AVOID AN OWN-GOAL
THE car world is full of comeback plans and promises. As Peugeot prepares for its home grand final, the Paris motor show, it is pumping up its chances of becoming more than just a 0.5 per cent player in Australian showrooms.
There is plenty of impressive history to draw from, including success in the round-Australia trials in the 1950s and the super-fun 205 GTI of the 1980s, but that’s not nearly enough when you’re going up against VW, Mazda and the Koreans in the import battle.
We can also look forward to a line-up in which Citroen is the PSA Group’s starter brand with the C line, Peugeot occupies the middle ground and the style-driven DS line does a Lexus-style job at the top end.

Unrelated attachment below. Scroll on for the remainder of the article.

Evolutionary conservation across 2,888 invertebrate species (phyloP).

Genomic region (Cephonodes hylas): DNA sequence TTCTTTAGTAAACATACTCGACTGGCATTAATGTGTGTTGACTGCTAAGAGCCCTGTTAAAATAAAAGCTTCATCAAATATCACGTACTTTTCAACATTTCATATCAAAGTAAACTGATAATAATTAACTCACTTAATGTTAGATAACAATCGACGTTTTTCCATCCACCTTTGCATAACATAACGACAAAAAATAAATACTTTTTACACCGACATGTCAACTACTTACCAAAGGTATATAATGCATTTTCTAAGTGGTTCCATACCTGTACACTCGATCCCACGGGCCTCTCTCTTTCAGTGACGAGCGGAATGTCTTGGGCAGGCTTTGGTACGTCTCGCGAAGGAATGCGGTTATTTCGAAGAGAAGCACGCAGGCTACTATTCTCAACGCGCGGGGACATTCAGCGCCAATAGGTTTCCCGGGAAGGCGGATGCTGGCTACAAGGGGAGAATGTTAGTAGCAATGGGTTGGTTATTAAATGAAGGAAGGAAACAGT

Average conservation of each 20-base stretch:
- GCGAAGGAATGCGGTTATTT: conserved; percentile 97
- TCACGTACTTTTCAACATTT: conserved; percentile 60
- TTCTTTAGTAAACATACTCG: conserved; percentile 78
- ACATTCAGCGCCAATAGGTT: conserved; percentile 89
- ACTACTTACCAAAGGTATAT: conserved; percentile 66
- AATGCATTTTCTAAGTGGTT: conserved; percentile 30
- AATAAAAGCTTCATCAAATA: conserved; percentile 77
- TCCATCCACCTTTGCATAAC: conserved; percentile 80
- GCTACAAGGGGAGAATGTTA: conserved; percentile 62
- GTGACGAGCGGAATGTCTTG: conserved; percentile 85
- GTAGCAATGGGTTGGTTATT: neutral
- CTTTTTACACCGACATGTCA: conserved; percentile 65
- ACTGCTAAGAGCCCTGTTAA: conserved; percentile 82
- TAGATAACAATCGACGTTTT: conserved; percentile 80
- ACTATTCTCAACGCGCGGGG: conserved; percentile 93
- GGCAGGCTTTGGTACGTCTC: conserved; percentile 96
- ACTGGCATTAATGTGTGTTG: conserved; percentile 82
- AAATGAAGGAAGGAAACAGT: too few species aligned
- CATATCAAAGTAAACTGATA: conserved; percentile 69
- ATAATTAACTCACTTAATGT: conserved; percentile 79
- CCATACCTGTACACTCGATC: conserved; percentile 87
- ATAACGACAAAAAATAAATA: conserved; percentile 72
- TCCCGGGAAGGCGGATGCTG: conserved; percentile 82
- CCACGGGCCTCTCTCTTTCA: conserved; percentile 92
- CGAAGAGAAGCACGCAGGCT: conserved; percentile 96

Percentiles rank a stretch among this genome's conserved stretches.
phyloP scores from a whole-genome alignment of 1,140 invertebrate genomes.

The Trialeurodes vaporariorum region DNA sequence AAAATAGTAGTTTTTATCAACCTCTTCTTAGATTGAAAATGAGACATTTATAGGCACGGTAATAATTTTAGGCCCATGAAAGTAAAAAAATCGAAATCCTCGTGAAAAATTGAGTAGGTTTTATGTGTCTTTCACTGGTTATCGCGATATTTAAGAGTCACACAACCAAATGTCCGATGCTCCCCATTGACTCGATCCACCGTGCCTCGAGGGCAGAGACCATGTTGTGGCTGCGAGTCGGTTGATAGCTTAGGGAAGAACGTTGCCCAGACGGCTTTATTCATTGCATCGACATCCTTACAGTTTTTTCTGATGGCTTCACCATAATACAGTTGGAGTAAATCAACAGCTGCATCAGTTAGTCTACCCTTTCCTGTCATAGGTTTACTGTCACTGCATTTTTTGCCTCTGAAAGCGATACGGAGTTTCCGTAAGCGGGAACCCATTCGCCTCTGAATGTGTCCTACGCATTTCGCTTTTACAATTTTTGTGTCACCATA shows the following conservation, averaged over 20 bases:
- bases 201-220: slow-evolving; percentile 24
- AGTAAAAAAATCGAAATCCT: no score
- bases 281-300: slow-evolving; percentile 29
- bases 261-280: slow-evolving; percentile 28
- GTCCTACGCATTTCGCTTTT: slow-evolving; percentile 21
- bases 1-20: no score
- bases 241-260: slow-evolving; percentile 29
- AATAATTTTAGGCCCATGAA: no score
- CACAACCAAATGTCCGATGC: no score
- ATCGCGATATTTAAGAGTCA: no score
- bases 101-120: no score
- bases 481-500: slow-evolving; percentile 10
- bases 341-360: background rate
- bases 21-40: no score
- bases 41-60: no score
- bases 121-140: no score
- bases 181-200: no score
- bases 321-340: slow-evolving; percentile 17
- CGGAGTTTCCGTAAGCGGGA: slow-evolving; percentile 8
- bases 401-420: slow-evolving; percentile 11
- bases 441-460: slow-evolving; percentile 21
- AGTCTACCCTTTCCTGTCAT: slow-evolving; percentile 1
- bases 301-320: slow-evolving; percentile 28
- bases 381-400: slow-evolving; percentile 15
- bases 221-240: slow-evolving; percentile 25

The latest talk is about a new 308 that proves Peugeot can still build cars that look good and drive great (see page 12).
However, the brand bosses are making some giant calls and even attacking Hyundai and Kia for dumping — basically selling cars for less than they cost to make — in Australia.
“We have to focus to grow. But not dumping on markets, like some companies, it must be sustainable growth,” says Oceania area manager David Descottes. “We want to be beating Volkswagen in 20 years. And DS should be ahead of Audi in 20 years.”
That’s an even bigger prediction than Holden saying it will be back at No.1 by the end of the decade.
Peugeot sees itself as a premium player that can charge extra for its cars. It obviously didn’t watch how Opel imploded in Australia with a similar approach, although it admits it can learn some lessons about the right cars for this market from the failure of VW’s Up.